Tuesday, September 6, 2011


Moments after throwing up General Tso's chicken while viewing
Maryland's new uniforms, I was laughing pretty heartily, thanks
to reading that Tiki Barber's agent was "flabbergasted" that no
NFL team signed the former NY Giants running back for the
upcoming season.

Flabbergasted? Mark Lepsetler, Tiki's agent,  might be trained in
law but he doesn't have an ounce of common sense when it comes
to NFL employment. However, he is just a mouthpiece for Tiki
so we won't come down too hard on Lepsetler because "flabbergasted"
is more a Tiki word, than his own.

First of all, Tiki is 36 years old, which is an age when NFL players
get treated like Jerry Lewis in telethons. No matter how talented
you were and all the great  things you accomplished, players that
age, particularly running backs, are considered used goods. If he
was a horse, Tiki would be sent away and turned into glue. Corey
Dillon and Emmitt Smith lost more than a step and were running
on fumes at the age of 32, and no longer effective or helpful to
any team. They were all but sent out to pasture, never to be
heard from again. (I know, we listened to Smith try hard to be
coherent on ESPN and he wasn't very good at it.)

Second of all, Tiki has been retired for five years. Athletes don't
get bigger, stronger, and faster sitting out that long, they get smaller,
weaker, and slower. The average player's lifespan in the NFL is
three years, to try to come back after sitting out for half-a-decade
is utterly ridiculous.

Those are the pretty obvious things. Now for the hard truths about Tiki
and why no NFL team wanted him.

TIKI IS A SELL-OUT. After he retired and started working for
NBC, Tiki threw his former teammate, Eli Manning, and head coach,
Tom Coughlin, under the bus. Then he backed up and rolled over them
again. He mocked Manning for his leadership skills and said that
the Giants would never win anything with him playing Quarterback.
The year after he quit on the Giants, Tiki was on the sidelines covering
the Super Bowl when Big Blue upset the Patriots. Manning tossed
the game-winning pass and garnered MVP honors. The Giants QB
also got a ring, while Tiki was served a nice dish of humble pie.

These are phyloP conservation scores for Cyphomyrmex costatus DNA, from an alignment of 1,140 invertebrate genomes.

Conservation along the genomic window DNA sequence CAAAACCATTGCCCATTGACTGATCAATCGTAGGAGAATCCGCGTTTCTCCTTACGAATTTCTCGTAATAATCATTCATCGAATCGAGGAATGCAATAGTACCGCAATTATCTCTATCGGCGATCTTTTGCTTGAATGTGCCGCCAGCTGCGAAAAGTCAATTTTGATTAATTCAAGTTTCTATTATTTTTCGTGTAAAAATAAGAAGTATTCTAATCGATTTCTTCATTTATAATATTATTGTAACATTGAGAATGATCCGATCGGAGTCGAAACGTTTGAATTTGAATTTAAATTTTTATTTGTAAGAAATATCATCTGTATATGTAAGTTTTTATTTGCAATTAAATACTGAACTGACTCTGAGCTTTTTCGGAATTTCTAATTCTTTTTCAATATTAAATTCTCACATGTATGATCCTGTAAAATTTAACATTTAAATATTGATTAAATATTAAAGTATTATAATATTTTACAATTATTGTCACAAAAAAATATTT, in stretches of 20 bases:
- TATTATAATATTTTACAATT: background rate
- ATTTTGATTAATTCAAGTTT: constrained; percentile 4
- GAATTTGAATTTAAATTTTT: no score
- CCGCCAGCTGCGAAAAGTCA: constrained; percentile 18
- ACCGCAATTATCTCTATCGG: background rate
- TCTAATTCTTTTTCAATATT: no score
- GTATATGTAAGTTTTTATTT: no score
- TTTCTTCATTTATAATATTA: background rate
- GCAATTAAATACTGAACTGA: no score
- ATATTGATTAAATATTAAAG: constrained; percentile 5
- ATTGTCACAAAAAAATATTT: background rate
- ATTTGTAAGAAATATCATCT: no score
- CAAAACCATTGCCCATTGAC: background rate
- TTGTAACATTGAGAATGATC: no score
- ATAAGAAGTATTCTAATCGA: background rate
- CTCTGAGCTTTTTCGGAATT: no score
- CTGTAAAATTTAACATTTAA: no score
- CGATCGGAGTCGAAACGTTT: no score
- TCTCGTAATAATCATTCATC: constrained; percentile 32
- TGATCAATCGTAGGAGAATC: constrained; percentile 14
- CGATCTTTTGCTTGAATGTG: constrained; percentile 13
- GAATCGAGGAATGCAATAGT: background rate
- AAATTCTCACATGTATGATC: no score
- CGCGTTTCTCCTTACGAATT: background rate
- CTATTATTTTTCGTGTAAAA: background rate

The sports world hadn't seen a sell-out like Tiki since Brad Steinke
of Fox Sports Arizona put on a microphone.

In short, here are a few of the things that made Tiki all but untouchable
to NFL coaches and GM's.

*A self-proclaimed family man, Tiki left his pregnant wife for a
21-year old production assistant at NBC. NBC eventually dumped
Tiki. NFL teams might take a chance on that type of drama, but not
for a guy who has been out of the game for five years.

*He made a comparison to Anne Frank and holocaust victims, saying
he had to hide out in his Jewish agent's house because people
were after him. Good grief.

*Tiki then decided to be interviewed by WFAN's grand pooh-bah,
Mike Francessa, but only on the condition that his agent be allowed
to be on the  line in case things got dicey. Has any player, former
or current, ever brought along his agent to protect him? What a disaster.
Francessa ate him up for breakfast, lunch, and dinner.

*Tiki went on HBO's "Real Sports" and stated he had depression
and needed football to make him whole again. If you're out of work,
admitting that you are depressed is not something any employer, much
less an NFL team, will look past and take a chance on.

Everything Tiki did turned into an unmitigated disaster. Besides being
too old and a step slower, the real colors of Tiki were exposed and
they were worse than the ones on Maryland's uniforms. In fact,
those uniforms represent what Tiki's life has become.  A mess and
all over the place.

It would be easy to have sympathy for Tiki if he was a more likable
guy. But Tiki brought this all on himself. Selling his teammates out,
leaving his pregnant wife for a much younger woman, and comparing
himself to holocaust victims, is  just not attractive to the common man,
much less NFL coaches and general managers. I sure hope Tiki doesn't
end up like Mike Flanagan, Hidecki Irabu, and the other athletes who
had a tough time dealing with reality.

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